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Melissa R. Beck, Matthew S. Peterson, Bonnie L. Angelone; The roles of attention, memory, comparison failures, and decision making in top-down influences on change detection. Journal of Vision 2005;5(8):789. doi: https://doi.org/10.1167/5.8.789.
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© ARVO (1962-2015); The Authors (2016-present)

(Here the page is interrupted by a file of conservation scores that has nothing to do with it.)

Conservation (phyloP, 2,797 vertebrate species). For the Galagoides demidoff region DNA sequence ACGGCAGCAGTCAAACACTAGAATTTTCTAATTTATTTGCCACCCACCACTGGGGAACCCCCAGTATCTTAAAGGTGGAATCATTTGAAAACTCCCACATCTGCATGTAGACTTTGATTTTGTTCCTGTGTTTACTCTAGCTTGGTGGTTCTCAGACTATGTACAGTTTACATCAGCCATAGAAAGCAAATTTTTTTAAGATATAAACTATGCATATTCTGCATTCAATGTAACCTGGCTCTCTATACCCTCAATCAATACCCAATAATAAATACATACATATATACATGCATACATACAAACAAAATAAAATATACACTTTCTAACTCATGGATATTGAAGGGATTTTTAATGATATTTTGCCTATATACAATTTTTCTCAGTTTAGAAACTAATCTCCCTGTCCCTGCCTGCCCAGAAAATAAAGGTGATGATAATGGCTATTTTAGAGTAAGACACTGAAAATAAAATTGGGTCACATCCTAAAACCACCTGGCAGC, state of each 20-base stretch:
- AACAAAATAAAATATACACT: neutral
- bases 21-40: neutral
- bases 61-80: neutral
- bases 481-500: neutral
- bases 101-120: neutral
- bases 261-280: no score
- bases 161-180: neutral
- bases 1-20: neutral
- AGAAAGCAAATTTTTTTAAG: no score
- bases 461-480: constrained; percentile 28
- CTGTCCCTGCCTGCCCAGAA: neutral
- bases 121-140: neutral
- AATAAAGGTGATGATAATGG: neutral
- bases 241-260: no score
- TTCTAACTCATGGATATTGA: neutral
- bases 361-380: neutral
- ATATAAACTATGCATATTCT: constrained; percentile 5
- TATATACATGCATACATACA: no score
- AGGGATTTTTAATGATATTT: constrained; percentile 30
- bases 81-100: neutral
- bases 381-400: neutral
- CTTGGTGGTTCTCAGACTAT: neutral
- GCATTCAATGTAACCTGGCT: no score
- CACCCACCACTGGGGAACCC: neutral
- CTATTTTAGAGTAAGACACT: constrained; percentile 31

Beck, Angelone, & Levin (2004) demonstrated that changes that are likely to occur in the real world (probable changes: e.g., a lamp changing from off to on) are detected more frequently than changes that are unlikely to occur in the real world (improbable changes; e.g., a blue lamp changing into a green lamp). Top-down knowledge may influence CD performance by directing attention to some aspects of the scene over others. Alternatively, top-down knowledge may influence the memory representations, the probability of comparing representations, and/or the probability that a change signal will be discounted during a post-perceptual decision process. We examined these possible explanations using the same stimuli from Beck, et. al., (2004). Participants' eye movements were monitored during a CD task for probable and improbable changes and during a memory test for the scenes. Eye movement data revealed that when a change was detected, more time was spent looking at the change area of the scene prior to the change than when the change was not detected. However, selective attention does not appear to be the cause of the change probability effect, because probable and improbable change areas were examined equally often even though probable changes were detected more frequently than improbable changes. Memory performance revealed equivalent memory representations for both types of changes, and explanations of false alarms to no-change scenes were no more likely to be descriptions of probable changes than improbable changes. Therefore, it appears that both types of changes are attended and represented equally and that a post-perceptual decision process is not the cause of the effect. In support of these findings we found implicit CD (longer fixation durations on the change area when the change was not explicitly detected) for only the probable changes. Therefore the change probability effect results from a failure to compare the pre- and post-change representations for improbable changes.
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